Koreans protest Japanese control in the "March 1st Movement," 1919

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Timing
Time Period:  
Time period notes: 
April 15th is a somewhat approximate date, within a few days of when the major protests ended. Much of the planning of the campaign also took place before the time period indicated.
March 1,
1919
to
April 15,
1919
Location and Goals
Country: 
North Korea
Country: 
South Korea
Goals: 
Korean Independence from Japan
 

In 1905, Korea was placed under the military rule of Japan and in 1910 it was officially annexed as part of Japan’s thirty-five year imperialist expansion. In Korea, the period of Japanese rule (between 1910 and 1945) is generally referred to as a “Japanese forced occupation,” and there was widespread discontent within Korea over Japan’s management and strict control of the region.

Energy for a Korean independence movement grew between 1910 and 1919, as the general populace became increasingly educated and willing to stand up against the Japanese. General resentment erupted into wide-scale protest on March 1st, 1919, slightly more than a month after the death of Korea’s Emperor Gojong. Slightly over a year before, U.S. President Woodrow Wilson had given his famous Fourteen Points speech that apparently served as a rallying point for students and community leaders in their efforts to form a strong independence movement. The events that followed are referred to as the March First Movement, the Samil Independence Movement, or the Manse Demonstrations.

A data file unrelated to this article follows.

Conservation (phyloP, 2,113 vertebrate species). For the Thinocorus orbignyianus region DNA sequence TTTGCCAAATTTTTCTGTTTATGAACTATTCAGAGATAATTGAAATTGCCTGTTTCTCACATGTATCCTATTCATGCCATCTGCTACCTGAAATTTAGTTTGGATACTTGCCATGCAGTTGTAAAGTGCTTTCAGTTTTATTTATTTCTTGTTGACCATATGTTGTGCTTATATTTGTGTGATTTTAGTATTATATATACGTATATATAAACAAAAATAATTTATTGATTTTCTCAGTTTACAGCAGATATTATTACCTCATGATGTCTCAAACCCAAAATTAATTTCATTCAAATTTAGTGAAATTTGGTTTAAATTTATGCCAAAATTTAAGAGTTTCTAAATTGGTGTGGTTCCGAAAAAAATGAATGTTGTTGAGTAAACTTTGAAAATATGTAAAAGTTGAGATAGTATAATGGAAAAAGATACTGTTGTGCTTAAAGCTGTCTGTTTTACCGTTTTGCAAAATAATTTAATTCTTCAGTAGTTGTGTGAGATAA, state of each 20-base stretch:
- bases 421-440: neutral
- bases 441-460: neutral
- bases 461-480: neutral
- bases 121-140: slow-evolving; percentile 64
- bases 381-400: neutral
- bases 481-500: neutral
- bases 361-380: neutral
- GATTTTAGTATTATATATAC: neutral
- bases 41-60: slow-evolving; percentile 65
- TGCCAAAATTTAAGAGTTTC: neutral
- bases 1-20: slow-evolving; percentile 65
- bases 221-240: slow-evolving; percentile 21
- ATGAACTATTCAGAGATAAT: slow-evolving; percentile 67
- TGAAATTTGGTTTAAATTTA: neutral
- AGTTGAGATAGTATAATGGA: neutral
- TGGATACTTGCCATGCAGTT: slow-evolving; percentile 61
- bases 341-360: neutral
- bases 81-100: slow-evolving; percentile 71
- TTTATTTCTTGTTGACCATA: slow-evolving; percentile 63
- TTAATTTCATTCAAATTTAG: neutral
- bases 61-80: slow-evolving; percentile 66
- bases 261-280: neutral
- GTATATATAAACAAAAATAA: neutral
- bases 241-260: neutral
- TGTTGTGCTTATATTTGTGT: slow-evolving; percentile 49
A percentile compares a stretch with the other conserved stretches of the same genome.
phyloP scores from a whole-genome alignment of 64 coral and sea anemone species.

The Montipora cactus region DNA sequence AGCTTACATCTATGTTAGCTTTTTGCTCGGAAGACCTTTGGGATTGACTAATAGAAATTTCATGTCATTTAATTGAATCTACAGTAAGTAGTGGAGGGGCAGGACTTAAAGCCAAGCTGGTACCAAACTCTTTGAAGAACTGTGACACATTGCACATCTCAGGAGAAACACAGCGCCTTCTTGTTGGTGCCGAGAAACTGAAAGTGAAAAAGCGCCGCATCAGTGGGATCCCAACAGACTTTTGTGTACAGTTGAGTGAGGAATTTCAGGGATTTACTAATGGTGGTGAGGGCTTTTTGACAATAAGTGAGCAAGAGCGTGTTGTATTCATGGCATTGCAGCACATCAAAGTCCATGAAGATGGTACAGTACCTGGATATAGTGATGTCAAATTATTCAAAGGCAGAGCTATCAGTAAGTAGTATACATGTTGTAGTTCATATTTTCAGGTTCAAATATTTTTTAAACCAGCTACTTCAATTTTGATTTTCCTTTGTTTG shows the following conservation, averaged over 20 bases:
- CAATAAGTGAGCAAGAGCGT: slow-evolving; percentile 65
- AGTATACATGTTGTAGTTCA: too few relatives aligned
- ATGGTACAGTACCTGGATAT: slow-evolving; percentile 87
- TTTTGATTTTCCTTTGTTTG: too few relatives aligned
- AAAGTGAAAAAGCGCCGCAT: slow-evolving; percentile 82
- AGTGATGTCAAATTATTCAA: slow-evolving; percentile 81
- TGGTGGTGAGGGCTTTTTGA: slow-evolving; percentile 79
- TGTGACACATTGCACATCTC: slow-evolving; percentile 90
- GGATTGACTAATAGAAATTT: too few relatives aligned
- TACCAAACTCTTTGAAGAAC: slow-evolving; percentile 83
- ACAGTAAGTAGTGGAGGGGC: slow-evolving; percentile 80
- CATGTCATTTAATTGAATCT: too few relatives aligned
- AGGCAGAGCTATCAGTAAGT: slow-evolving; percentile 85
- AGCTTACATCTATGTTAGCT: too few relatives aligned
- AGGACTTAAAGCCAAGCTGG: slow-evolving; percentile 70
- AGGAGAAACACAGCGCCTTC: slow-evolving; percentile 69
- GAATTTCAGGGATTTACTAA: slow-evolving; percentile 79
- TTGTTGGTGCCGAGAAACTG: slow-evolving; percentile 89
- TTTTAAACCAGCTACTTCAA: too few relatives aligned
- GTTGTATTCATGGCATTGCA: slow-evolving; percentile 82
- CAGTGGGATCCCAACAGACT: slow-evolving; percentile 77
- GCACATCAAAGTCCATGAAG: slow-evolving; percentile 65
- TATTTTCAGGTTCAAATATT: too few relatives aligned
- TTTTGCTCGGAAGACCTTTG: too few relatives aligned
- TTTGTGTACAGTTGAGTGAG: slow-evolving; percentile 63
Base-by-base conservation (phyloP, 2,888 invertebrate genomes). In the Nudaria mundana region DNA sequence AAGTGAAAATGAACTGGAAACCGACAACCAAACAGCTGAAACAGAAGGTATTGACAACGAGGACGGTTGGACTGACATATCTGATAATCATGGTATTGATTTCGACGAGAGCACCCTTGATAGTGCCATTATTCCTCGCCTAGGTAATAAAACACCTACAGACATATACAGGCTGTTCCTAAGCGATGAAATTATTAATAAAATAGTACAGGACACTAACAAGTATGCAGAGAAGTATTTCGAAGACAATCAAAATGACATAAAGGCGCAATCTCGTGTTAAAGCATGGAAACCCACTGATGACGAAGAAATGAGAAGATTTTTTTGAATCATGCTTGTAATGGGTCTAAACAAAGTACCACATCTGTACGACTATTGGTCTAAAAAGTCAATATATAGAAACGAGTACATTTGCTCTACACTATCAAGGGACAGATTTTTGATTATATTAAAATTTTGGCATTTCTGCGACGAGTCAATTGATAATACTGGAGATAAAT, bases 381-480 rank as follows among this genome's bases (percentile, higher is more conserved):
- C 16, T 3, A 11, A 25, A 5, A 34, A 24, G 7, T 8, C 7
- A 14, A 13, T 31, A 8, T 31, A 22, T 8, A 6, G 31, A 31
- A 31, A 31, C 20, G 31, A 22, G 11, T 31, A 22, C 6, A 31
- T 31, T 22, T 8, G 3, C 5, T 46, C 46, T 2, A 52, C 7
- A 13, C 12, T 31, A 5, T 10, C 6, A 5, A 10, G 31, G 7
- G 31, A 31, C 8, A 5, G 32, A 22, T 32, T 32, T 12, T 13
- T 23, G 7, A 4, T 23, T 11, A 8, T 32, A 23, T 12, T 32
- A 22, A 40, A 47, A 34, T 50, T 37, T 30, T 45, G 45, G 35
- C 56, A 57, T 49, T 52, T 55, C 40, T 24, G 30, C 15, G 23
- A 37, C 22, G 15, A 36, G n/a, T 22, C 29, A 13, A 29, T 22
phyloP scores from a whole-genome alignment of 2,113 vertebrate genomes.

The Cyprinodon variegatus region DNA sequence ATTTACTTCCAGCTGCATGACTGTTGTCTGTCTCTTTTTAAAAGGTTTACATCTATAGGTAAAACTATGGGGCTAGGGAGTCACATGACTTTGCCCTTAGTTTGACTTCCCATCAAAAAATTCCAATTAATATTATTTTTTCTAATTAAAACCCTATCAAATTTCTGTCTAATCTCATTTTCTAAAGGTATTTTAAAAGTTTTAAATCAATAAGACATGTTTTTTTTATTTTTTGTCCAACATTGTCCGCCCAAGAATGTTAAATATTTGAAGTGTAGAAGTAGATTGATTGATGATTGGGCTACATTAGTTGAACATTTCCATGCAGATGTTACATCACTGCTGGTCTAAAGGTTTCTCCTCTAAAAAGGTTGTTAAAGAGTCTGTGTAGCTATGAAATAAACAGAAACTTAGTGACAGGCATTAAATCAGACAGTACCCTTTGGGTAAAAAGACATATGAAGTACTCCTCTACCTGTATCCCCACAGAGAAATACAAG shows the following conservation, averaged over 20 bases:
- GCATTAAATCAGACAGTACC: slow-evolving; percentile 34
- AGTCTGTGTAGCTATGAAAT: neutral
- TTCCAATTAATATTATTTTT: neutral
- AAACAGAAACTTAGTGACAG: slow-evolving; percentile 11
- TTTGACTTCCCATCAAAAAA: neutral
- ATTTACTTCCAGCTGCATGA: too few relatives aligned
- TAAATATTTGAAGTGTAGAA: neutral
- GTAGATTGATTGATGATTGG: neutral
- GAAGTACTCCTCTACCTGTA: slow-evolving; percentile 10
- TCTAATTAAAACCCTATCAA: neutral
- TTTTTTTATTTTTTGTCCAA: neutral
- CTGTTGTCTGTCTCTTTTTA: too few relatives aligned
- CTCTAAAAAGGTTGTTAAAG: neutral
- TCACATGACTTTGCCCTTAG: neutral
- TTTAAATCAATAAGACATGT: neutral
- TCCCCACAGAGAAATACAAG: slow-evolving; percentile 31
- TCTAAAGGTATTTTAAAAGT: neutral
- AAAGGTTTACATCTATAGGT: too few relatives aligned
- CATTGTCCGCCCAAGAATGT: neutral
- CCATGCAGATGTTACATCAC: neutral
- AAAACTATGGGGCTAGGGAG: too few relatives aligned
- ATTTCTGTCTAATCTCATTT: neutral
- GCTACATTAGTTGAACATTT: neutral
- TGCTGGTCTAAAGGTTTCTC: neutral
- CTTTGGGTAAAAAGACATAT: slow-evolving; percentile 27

In January of 1919, Koreans living in Shanghai formed the New Korea Youth Association and sent representatives to France, Korea, Japan, Manchuria, Siberia, and others in order to meet with leaders and look for new ways of proceeding toward Korean independence. This prompted a new student organization to form in Tokyo, which called itself the Korean Youth Independence Corps. They met on February 8th in Tokyo and issued a demand for Korea’s independence.

These international catalysts, both Woodrow Wilson’s concept of national self-determination and the growing support from international Korean groups, gave hope to Koreans pressing for independence from Japan. Thirty-three leaders came together, made up of Methodist (nine of the thirty-three), Protestants, (seven of the thirty-three), Ch’ondogyo (fifteen of the thirty-three), and Buddhist (two of the thirty-three) religious leaders. This group was led by Son Pyongo-hui, Yi Sung-hun, and Han Yong-un. Together they drafted a Korean declaration of Independence and prepared to spread it throughout the country.

The death of the emperor, a strong supporter of Korean independence, brought many mourners to the capital city of Seoul for the funeral, which was to take place on March 3rd. On March 1st, the thirty-three leaders proclaimed Korea’s independence, and announced a series of nonviolent protests about to begin all across the country. After presenting the declaration, the thirty-three leaders sent out copies of the declaration to activists around the country, called the police to explain what they had done, and were promptly arrested. After that point, the campaign for independence had no primary leader.